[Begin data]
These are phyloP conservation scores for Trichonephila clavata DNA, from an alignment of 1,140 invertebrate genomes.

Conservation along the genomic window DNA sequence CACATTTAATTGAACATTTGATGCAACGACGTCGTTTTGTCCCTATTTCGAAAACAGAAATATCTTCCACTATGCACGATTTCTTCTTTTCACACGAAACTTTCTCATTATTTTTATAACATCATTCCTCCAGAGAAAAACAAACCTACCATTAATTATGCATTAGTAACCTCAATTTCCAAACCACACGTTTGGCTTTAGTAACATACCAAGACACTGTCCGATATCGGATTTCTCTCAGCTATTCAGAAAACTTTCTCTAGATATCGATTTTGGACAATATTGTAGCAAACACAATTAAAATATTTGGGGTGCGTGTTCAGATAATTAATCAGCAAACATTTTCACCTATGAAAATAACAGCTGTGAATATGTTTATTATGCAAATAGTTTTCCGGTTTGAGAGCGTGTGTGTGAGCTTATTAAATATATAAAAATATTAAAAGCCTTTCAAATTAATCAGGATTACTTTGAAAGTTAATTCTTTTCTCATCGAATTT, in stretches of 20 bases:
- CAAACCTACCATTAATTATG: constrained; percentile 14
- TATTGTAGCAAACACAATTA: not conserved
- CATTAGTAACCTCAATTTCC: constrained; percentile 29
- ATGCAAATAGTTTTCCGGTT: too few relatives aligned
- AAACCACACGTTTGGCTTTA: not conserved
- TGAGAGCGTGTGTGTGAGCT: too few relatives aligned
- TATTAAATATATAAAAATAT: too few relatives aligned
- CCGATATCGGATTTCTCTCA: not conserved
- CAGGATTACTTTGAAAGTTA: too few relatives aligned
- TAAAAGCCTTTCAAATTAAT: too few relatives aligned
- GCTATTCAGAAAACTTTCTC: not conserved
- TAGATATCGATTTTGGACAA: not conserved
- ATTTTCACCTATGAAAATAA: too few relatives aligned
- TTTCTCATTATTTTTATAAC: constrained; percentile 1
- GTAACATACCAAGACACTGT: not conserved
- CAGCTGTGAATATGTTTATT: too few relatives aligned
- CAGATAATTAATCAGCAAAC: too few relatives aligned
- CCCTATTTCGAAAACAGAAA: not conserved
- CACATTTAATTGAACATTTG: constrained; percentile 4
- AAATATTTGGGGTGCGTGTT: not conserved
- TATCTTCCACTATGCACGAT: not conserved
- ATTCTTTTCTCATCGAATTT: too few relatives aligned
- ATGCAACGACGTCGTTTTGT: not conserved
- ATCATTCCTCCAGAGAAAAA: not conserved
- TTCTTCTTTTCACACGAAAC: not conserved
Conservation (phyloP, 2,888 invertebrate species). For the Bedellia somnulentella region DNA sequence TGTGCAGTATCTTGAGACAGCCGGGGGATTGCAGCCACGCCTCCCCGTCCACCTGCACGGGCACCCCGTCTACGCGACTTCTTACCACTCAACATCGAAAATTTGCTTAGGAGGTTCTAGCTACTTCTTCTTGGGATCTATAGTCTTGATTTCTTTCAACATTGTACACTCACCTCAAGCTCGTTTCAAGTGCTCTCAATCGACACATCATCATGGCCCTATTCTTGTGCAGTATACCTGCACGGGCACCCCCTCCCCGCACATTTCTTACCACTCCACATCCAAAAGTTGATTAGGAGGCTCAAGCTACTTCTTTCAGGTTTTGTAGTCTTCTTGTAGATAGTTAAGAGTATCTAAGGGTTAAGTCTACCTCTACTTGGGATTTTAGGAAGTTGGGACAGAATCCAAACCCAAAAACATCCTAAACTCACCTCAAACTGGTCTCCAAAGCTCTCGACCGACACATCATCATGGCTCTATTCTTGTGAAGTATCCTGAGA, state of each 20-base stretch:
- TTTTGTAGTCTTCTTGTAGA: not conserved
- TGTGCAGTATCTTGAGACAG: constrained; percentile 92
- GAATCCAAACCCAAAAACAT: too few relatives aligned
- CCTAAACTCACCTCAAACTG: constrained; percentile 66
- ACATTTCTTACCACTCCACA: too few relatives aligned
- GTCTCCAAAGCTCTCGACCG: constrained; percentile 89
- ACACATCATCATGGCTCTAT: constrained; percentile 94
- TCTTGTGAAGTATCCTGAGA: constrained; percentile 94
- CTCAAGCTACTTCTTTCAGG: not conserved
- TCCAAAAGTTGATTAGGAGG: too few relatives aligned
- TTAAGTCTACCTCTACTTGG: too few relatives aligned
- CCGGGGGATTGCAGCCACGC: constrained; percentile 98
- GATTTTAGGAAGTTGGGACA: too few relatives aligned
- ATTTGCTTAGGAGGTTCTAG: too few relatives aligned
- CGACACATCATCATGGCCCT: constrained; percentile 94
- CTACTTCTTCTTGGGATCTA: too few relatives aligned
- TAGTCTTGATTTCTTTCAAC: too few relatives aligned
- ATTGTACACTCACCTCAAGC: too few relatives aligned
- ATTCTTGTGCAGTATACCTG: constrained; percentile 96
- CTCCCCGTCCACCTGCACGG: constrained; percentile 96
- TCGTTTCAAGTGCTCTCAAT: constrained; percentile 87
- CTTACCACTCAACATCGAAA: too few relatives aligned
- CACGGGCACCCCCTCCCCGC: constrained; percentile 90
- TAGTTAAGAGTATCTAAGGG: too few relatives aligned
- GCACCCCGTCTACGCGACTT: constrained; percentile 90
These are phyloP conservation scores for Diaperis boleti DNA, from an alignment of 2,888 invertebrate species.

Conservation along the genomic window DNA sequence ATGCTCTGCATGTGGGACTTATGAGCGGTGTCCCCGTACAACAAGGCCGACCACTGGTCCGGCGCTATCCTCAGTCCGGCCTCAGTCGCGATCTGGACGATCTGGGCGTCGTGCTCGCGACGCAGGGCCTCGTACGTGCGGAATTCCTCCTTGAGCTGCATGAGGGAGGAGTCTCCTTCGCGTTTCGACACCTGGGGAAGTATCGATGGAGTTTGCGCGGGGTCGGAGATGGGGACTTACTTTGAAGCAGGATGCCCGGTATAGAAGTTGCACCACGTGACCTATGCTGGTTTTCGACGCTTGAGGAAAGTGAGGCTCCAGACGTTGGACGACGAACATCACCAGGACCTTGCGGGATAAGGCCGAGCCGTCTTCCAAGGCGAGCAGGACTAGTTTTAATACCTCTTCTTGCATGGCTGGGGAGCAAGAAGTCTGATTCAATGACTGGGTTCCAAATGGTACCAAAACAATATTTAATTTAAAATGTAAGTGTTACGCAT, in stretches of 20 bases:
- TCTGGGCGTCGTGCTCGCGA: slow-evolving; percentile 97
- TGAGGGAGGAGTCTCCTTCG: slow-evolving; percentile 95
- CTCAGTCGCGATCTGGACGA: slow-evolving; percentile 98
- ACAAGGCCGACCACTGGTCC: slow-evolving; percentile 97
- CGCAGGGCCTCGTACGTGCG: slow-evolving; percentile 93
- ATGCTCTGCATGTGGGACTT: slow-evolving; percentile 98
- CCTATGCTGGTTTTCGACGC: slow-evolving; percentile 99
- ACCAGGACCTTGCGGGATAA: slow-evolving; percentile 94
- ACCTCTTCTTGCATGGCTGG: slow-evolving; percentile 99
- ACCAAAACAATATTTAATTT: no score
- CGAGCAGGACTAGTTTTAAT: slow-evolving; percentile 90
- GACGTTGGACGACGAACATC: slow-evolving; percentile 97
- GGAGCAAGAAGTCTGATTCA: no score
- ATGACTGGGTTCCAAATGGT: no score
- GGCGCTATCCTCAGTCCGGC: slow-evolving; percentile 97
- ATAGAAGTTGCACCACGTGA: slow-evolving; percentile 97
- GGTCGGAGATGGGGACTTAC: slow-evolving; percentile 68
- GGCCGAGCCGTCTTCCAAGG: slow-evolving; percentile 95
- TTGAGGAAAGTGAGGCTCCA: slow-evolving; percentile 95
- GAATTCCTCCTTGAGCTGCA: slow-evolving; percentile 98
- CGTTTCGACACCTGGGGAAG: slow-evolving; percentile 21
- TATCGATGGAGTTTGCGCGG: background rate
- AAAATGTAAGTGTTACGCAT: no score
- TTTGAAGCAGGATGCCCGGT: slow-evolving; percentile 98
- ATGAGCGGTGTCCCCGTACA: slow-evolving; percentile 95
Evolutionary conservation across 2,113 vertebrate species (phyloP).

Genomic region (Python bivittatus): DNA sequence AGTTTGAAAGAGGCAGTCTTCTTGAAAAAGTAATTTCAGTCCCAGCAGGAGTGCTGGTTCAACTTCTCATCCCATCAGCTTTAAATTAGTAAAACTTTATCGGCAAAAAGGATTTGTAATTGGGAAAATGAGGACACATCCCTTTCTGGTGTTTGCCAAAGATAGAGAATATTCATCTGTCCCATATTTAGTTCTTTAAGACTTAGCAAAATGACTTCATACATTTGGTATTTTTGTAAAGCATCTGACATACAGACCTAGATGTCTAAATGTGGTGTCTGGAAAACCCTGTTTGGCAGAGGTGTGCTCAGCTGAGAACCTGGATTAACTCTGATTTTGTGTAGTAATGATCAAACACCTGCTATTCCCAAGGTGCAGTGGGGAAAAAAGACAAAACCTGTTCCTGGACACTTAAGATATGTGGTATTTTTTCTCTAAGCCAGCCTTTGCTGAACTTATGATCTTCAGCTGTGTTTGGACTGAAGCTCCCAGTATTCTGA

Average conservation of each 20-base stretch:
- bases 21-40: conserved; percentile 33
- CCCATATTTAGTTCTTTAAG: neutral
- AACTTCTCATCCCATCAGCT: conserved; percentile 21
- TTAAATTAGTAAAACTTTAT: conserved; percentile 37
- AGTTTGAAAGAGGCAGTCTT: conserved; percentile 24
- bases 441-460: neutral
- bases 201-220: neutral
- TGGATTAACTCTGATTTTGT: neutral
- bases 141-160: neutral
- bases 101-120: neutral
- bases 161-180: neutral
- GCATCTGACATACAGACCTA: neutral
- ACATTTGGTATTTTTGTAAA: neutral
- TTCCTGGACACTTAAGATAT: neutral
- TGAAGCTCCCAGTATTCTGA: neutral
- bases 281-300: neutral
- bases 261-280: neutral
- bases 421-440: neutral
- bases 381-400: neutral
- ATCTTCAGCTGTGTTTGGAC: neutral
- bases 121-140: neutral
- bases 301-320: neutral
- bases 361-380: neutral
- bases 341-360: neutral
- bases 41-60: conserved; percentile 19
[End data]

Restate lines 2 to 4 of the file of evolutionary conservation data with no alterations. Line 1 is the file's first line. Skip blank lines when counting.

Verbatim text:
Conservation along the genomic window DNA sequence CACATTTAATTGAACATTTGATGCAACGACGTCGTTTTGTCCCTATTTCGAAAACAGAAATATCTTCCACTATGCACGATTTCTTCTTTTCACACGAAACTTTCTCATTATTTTTATAACATCATTCCTCCAGAGAAAAACAAACCTACCATTAATTATGCATTAGTAACCTCAATTTCCAAACCACACGTTTGGCTTTAGTAACATACCAAGACACTGTCCGATATCGGATTTCTCTCAGCTATTCAGAAAACTTTCTCTAGATATCGATTTTGGACAATATTGTAGCAAACACAATTAAAATATTTGGGGTGCGTGTTCAGATAATTAATCAGCAAACATTTTCACCTATGAAAATAACAGCTGTGAATATGTTTATTATGCAAATAGTTTTCCGGTTTGAGAGCGTGTGTGTGAGCTTATTAAATATATAAAAATATTAAAAGCCTTTCAAATTAATCAGGATTACTTTGAAAGTTAATTCTTTTCTCATCGAATTT, in stretches of 20 bases:
- CAAACCTACCATTAATTATG: constrained; percentile 14
- TATTGTAGCAAACACAATTA: not conserved